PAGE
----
Đàn tính

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Đàn tính
Dan tinh.jpg
A woman plays the dan tinh
String instrument
Other names Tính tẩu
Classification String instrument
Hornbostel–Sachs classification
(Composite chordophone)

The đàn tính, or tính tẩu (gourd lute), is a stringed musical instrument played by the Tay people of Lạng Sơn Province in Vietnam.[1] Although "tinh tau" originated as a Tay word, both names are used in Vietnamese.[2] The instrument has two strings in two courses. The strings are made of silk, nylon or fishing wire.[3] It is used by shamans in séances in the hope that it will be animated by spirits.[1]

In 2007, Vietnam's Ministry of Culture, Sports and Tourism submitted a plan to promote the instrument, as well as the "Then” style of singing that it often accompanies.[4] A seminar recommended that traditional songs be transcribed and recordings made, and that local art schools provide instruction in this type of music.[4]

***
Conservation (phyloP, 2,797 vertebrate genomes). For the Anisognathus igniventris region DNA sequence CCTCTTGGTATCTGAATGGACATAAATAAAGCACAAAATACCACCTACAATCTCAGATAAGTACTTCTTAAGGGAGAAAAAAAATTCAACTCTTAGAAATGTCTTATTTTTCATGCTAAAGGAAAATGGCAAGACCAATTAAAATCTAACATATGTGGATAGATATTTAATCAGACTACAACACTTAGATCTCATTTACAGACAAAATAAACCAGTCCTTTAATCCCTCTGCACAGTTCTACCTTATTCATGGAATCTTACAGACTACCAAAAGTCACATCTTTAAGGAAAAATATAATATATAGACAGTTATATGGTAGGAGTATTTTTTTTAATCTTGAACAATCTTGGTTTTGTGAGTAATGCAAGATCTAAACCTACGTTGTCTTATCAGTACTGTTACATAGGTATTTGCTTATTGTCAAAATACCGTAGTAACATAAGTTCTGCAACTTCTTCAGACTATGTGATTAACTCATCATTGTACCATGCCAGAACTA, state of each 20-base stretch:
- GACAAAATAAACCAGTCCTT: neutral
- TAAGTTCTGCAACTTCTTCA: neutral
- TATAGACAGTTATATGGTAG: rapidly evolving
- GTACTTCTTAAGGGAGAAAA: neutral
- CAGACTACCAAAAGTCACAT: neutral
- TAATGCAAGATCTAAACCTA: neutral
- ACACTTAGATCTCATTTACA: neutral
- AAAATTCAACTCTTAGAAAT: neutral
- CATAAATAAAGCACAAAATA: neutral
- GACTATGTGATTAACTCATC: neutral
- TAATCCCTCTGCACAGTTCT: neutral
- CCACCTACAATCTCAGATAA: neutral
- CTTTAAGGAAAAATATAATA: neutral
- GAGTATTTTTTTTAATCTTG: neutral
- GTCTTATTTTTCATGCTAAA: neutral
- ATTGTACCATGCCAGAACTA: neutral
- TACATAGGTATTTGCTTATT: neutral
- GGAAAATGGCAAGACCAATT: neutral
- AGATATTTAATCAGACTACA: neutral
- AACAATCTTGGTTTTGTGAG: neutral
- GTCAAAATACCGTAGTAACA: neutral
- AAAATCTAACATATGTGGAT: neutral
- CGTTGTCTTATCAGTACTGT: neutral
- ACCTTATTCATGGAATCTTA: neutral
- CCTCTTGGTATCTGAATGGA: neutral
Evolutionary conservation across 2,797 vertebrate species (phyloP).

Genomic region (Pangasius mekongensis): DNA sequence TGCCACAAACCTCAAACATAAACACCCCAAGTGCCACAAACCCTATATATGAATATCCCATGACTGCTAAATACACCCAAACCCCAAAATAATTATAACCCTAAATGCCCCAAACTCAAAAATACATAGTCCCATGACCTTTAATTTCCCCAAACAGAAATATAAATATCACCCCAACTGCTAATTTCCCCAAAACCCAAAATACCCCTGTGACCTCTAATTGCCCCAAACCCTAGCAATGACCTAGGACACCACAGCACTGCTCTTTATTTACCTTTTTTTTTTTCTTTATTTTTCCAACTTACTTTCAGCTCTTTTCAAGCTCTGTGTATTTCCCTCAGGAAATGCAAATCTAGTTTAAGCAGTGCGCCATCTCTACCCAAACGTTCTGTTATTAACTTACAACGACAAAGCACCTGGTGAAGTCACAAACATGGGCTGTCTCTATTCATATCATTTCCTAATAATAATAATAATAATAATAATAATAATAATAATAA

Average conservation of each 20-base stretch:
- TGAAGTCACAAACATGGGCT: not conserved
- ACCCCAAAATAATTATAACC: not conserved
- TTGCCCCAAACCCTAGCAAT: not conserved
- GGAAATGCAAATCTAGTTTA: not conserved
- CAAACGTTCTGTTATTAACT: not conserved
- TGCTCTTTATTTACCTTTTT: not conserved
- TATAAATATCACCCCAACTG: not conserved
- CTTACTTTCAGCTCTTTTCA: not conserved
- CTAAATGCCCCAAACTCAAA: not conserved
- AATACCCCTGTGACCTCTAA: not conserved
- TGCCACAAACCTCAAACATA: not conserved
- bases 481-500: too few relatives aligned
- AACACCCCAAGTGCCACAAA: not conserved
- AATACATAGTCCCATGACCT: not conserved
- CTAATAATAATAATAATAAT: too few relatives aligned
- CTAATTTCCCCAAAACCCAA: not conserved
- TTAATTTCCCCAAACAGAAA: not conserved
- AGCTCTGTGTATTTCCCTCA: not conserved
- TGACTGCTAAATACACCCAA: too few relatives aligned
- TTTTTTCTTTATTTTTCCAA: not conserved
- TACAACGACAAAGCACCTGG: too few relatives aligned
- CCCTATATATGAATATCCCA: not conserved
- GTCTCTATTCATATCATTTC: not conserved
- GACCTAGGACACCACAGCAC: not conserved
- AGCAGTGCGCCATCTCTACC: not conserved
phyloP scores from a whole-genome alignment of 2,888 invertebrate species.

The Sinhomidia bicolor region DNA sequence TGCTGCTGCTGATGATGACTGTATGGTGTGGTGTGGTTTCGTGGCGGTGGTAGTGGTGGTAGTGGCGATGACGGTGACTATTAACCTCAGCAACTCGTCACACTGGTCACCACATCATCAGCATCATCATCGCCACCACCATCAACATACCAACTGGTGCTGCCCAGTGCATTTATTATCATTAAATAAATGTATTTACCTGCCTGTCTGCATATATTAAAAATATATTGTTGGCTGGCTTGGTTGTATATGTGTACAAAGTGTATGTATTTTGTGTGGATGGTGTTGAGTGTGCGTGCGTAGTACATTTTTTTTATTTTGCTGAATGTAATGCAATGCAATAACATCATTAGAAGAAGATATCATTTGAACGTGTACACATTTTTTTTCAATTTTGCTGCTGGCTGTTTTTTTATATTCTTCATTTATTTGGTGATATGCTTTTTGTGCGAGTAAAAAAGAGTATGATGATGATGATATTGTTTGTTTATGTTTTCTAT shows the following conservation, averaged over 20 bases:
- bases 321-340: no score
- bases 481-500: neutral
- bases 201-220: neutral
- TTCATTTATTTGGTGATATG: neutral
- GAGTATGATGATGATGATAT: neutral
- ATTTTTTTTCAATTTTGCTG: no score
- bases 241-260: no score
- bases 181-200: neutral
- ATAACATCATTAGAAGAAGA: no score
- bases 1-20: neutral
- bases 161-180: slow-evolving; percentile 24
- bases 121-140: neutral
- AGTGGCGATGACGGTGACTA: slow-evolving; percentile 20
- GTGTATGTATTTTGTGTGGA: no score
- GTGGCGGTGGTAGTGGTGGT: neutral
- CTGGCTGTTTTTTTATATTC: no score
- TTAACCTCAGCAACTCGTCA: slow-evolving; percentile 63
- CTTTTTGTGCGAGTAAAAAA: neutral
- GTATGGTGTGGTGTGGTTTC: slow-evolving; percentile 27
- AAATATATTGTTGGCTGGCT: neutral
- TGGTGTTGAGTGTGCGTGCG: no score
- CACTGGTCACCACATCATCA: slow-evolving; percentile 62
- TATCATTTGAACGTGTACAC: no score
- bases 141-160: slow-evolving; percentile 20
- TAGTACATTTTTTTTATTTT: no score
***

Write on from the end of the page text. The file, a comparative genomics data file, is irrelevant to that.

See also[edit]

References[edit]

  1. ^ a b "Ethnologists find that gods are often present in unlikely places", Viet Nam News, July 29, 2006.
  2. ^ Maurice Abadie, Walter E. J. Tips - Minorities of the Sino-Vietnamese borderland, 2001. "In reality the Tho (Tay) produce a distinct stringed musical instrument called a tinh tau in Tay and dan tinh in Vietnamese of a type also used by the Thai Khao (the Tay version having one string and the Tai Khao version two strings)."
  3. ^ La Công Ý, "Đàn tính The Marvelous and Sacred Musical Instrument of the Tày People", Asian Ethnology, Volume 67, Number 2, 2008, pp. 271–286.
  4. ^ a b "Seminar comes up with measures to preserve “Then” singing", VOV News, May 10, 2007.

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